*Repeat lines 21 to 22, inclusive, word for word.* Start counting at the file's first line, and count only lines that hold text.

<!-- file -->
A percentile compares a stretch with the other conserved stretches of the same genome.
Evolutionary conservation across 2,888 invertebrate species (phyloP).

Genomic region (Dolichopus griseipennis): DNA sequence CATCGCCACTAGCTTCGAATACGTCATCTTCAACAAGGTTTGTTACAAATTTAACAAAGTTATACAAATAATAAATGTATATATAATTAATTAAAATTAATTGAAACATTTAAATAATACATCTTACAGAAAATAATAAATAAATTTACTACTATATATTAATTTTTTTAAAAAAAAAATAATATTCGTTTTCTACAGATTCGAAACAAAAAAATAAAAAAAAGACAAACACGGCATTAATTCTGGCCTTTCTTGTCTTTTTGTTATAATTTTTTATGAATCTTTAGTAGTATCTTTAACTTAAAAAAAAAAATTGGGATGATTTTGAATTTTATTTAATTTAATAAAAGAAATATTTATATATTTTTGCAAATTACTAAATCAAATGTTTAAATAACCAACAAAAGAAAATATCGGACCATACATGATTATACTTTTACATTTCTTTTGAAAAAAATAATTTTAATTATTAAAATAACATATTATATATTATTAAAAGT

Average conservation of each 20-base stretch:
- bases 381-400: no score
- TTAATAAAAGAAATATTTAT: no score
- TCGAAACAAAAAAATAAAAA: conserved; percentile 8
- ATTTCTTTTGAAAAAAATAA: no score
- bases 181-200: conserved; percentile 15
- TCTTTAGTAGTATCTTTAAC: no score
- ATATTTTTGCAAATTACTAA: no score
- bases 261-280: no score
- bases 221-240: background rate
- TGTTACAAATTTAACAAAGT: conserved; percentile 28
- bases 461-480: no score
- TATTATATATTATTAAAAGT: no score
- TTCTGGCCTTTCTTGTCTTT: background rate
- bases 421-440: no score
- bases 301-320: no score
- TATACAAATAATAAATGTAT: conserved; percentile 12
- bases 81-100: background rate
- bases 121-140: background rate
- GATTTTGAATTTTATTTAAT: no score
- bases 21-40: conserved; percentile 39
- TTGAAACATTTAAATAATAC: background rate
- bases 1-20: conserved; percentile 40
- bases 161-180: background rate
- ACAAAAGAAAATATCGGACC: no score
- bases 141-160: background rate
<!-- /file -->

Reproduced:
- bases 81-100: background rate
- bases 121-140: background rate